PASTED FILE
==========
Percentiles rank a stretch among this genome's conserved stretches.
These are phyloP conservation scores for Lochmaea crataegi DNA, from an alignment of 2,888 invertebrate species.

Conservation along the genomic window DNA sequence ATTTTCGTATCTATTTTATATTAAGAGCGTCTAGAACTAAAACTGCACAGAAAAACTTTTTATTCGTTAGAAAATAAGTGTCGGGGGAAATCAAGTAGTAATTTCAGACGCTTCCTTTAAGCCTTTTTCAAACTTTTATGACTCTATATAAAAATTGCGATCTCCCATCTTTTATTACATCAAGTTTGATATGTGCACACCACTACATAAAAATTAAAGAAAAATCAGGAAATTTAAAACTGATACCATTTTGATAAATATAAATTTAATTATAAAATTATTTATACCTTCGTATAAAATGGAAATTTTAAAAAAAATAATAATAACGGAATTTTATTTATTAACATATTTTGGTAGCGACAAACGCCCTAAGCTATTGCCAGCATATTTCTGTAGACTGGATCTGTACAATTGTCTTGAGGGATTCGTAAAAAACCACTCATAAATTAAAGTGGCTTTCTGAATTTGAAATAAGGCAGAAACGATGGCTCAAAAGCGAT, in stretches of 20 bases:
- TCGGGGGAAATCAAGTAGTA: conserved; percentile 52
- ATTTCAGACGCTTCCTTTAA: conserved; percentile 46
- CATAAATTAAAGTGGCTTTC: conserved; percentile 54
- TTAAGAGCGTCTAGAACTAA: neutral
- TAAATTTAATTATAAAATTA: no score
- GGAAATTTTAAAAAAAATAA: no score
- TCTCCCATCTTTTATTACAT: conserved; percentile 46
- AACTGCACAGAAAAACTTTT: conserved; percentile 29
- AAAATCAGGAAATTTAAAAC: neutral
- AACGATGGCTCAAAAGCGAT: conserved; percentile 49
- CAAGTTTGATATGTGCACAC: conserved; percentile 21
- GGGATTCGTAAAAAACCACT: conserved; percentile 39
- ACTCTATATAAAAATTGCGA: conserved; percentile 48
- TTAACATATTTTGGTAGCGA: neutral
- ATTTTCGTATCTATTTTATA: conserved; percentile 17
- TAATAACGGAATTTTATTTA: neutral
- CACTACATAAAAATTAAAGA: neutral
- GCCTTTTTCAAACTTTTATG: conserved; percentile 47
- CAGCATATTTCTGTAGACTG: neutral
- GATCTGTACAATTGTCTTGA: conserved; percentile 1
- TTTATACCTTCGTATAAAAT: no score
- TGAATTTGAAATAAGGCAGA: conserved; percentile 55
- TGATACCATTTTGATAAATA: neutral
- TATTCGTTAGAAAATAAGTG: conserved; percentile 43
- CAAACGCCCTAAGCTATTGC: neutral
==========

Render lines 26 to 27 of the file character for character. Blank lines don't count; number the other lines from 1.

- TGATACCATTTTGATAAATA: neutral
- TATTCGTTAGAAAATAAGTG: conserved; percentile 43